NEW YORK (GenomeWeb) – A new study is spelling out the somatic mutations linked to poorer or more promising prognoses for women with estrogen receptor-positive breast cancer — ranging from known predictors of patient outcomes to new ones not identified in the past.
"With all the breast cancer sequencing that's been done, it's tempting to think we've found everything of importance," first author Obi Griffith, an assistant professor of medicine and assistant director of Washington University School of Medicine's McDonnell Genome Institute, said in a statement. "But this study tells us there is still more to discover."
Griffith and colleagues from Washington University and elsewhere sequenced 83 genes in hormone receptor-positive primary breast cancer samples from nearly 1,000 pre- or post-menopausal women. Based on mutations and patient survival patterns in these cohorts, as well as a subsequent validation analysis, they saw better-than-usual outcomes in cases involving the sorts of MAP3K1 or PIK3CA mutations that typically mark tumors from the luminal A breast cancer subtype.
Conversely, the team noted, recurrent mutations affecting TP53, and much rarer mutations involving the NF1, PIK3R1, or DDR1 genes, appeared to coincide with poorer overall survival in one or more of the estrogen receptor-positive breast cancer cohorts. The findings appeared online this week in Nature Communications.
From these and other results, the researchers suggested that "uncommon recurrent somatic mutations should be further explored to create a more complete explanation of the highly variable outcomes that typifies [estrogen receptor-positive] breast cancer."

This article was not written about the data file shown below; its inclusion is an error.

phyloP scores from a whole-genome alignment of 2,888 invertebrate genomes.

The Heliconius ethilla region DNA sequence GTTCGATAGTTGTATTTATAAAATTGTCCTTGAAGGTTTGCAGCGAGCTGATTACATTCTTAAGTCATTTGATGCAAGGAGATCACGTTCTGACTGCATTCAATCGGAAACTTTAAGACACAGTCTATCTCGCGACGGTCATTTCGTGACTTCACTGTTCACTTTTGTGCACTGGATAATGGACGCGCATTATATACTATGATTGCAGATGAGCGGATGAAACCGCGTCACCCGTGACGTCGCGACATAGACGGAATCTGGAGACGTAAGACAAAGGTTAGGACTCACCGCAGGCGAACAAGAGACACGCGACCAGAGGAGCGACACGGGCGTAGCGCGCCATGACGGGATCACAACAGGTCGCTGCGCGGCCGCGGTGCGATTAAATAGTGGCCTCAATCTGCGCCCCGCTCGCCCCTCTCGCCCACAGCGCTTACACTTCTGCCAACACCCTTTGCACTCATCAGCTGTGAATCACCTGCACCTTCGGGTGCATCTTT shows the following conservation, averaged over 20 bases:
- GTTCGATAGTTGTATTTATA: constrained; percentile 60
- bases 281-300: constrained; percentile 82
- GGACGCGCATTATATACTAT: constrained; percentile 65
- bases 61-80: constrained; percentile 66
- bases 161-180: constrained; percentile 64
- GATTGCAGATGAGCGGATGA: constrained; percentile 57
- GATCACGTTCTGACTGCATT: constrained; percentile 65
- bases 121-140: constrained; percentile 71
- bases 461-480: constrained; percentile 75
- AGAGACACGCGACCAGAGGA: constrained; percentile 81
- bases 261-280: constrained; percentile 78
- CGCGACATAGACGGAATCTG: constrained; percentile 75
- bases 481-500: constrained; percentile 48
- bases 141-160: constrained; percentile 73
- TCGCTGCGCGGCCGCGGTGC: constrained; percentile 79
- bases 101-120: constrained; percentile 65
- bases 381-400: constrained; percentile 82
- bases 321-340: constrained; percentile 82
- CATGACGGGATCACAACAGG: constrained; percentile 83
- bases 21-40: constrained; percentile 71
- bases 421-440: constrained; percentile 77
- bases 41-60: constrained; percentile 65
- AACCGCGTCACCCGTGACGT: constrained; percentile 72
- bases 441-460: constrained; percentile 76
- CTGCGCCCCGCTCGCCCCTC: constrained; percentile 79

"We would like to help doctors identify patients who are likely to do well versus those who are likely to have a recurrence," Griffith explained. "Those with mutations that are associated with a good prognosis may need less intensive therapy than they might otherwise receive. But if a patient's tumor has mutations linked to high risk of relapse, it’s useful to know that early so they can be treated with more aggressive therapies or even potential investigational therapies that could be targeted to their specific mutations."
The researchers began by retrospectively profiling somatic mutation patterns in formalin-fixed, paraffin-embedded tumor samples collected more than 20 years ago from 625 tamoxifen-treated, post-menopausal women from the University of British Columbia Tamoxifen Series (UBC-TAM) cohort and 328 pre-menopausal women enrolled through the National Cancer Institute of Canada (NCIC) MA12 trial, who received chemotherapy and were randomized to arms with or without tamoxifen treatment.
They went on to incorporate data for 175 estrogen receptor-positive breast cancer cases from a case-control study, along with validation data from the Molecular Taxonomy of Breast Cancer International Consortium (METABRIC).
Following hybrid capture, Illumina HiSeq 2000 or 2500 sequencing, and somatic analysis steps, the team identified 17 genes that were recurrently affected by non-silent mutations and delved into the mutation hotspots in the genes.
When they incorporated information on patient outcomes, the researchers found prognostically favorable mutations in MAP3K1, PIK3CA, and other genes. They noted that poorer-than-usual outcomes were linked to TP53 mutations, as reported previously.
But new associations turned up as well. The team found that survival outcomes dipped in UBC-TAM cases that involved DDR1 mutations, or frameshift or nonsense mutations in NF1, for example, and across MA12 cases that included PIK3R1 mutations.
"The UBC-TAM and MA12 studies revealed different lists of potentially prognostic mutations," the authors wrote, noting that prognostic impacts of such mutations "are likely to be strongly affected by the use of systemic therapy, as well as by patient age at diagnosis."